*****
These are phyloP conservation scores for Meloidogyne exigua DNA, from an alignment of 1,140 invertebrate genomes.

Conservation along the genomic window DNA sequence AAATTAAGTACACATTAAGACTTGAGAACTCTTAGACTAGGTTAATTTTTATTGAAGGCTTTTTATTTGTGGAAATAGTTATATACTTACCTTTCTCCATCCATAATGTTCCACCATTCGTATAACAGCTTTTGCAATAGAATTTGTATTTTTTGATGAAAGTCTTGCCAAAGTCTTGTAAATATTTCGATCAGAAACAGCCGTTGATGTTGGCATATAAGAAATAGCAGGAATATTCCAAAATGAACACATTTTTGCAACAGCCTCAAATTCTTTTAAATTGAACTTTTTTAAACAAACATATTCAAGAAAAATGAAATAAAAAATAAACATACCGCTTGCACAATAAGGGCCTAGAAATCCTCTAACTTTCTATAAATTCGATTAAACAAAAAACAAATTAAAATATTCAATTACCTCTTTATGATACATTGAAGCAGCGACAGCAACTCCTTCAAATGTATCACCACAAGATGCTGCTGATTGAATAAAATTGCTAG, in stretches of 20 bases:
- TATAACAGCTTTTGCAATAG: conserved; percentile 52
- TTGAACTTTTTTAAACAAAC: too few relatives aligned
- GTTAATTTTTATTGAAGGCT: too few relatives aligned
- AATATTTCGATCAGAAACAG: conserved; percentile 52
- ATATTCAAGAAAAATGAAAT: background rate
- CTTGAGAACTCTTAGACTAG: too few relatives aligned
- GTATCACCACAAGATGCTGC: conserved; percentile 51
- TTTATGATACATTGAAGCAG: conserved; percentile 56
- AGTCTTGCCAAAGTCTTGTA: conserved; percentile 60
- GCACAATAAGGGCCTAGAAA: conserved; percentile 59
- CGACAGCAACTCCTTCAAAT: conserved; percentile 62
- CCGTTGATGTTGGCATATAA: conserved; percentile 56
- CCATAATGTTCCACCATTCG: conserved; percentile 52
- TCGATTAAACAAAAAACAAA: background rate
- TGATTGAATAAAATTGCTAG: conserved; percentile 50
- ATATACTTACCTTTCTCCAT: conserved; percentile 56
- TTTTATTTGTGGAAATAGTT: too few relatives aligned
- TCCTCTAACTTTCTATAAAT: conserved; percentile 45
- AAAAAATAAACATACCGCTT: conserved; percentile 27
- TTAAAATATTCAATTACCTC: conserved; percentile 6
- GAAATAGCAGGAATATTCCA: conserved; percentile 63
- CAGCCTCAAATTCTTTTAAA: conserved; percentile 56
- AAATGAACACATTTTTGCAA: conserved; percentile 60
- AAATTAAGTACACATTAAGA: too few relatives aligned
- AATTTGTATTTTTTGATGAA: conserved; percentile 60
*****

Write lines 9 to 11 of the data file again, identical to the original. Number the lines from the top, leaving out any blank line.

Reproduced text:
- GTATCACCACAAGATGCTGC: conserved; percentile 51
- TTTATGATACATTGAAGCAG: conserved; percentile 56
- AGTCTTGCCAAAGTCTTGTA: conserved; percentile 60